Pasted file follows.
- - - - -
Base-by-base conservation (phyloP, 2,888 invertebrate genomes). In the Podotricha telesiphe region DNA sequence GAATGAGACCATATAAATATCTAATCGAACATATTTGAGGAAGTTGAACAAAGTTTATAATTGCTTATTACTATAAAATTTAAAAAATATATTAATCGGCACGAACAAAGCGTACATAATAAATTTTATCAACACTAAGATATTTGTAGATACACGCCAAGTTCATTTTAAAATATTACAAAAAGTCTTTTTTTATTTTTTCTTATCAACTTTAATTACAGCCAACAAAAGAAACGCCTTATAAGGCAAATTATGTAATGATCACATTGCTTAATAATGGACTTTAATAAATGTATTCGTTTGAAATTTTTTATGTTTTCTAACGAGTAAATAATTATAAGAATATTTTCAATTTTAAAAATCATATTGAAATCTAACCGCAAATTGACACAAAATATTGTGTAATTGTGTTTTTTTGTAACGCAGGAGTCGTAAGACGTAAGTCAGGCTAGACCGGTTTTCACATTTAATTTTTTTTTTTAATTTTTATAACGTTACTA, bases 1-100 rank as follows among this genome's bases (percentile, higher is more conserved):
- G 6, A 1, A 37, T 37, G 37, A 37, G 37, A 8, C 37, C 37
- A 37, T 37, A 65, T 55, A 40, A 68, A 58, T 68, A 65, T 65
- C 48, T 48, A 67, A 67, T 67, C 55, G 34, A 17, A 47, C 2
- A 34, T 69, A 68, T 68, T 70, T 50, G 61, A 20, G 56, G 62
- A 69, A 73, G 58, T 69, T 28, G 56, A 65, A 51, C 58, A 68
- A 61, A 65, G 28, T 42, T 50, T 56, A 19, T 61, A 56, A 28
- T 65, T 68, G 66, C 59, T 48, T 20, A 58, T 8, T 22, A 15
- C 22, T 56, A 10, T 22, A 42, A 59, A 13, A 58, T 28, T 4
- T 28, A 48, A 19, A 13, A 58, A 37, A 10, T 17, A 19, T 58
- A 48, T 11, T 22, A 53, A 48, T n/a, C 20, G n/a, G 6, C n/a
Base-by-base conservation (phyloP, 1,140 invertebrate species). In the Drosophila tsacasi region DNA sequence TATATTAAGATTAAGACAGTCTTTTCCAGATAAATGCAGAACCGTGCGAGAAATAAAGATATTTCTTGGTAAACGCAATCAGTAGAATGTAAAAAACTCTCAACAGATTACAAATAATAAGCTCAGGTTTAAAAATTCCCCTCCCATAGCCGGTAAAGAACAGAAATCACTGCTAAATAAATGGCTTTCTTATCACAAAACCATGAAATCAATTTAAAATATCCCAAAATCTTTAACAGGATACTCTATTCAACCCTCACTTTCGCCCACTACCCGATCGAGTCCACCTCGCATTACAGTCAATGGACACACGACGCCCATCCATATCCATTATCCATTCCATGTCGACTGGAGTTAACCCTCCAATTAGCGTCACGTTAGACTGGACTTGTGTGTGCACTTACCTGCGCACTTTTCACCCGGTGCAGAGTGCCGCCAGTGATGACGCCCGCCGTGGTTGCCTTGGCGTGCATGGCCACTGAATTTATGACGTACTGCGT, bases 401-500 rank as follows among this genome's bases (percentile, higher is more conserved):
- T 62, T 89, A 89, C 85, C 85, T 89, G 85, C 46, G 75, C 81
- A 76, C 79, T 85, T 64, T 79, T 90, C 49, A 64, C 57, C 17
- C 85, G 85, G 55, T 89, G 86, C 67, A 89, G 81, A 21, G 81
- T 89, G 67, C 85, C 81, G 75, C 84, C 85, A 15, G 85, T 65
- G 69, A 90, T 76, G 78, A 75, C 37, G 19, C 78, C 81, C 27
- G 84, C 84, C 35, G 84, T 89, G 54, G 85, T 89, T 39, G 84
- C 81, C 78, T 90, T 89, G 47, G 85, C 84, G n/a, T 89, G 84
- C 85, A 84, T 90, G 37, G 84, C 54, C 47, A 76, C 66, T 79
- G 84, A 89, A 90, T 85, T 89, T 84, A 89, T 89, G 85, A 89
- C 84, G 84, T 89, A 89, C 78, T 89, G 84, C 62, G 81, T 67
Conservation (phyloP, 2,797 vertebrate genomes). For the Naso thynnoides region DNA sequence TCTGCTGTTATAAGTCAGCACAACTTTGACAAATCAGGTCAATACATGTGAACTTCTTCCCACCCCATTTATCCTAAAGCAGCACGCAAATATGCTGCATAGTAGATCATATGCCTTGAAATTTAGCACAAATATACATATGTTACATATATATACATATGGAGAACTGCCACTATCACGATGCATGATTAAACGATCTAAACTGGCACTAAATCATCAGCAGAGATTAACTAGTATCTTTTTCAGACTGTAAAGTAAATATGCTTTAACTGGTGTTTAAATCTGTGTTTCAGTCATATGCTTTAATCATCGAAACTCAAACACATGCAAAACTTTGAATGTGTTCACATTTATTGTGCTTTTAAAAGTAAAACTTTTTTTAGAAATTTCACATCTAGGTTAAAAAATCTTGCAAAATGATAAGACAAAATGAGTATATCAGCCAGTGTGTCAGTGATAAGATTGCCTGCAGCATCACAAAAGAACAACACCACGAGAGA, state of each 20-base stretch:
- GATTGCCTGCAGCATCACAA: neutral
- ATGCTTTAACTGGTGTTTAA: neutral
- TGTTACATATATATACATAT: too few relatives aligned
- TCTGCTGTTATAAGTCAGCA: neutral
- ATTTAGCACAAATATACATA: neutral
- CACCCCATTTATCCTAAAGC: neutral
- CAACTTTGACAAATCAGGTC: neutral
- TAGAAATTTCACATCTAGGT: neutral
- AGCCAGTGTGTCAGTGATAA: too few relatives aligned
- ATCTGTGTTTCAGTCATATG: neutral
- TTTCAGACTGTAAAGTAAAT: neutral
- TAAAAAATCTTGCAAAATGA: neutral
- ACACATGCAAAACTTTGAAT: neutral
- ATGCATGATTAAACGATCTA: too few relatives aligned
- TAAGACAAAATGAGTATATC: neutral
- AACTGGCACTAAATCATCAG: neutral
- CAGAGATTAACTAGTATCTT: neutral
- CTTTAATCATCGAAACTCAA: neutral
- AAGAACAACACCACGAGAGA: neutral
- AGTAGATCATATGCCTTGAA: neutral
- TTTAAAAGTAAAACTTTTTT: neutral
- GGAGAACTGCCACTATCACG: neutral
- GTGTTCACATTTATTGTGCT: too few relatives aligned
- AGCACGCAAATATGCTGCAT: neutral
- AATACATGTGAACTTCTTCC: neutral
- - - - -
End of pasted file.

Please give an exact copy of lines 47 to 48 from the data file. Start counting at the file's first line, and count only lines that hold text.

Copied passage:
- AGCACGCAAATATGCTGCAT: neutral
- AATACATGTGAACTTCTTCC: neutral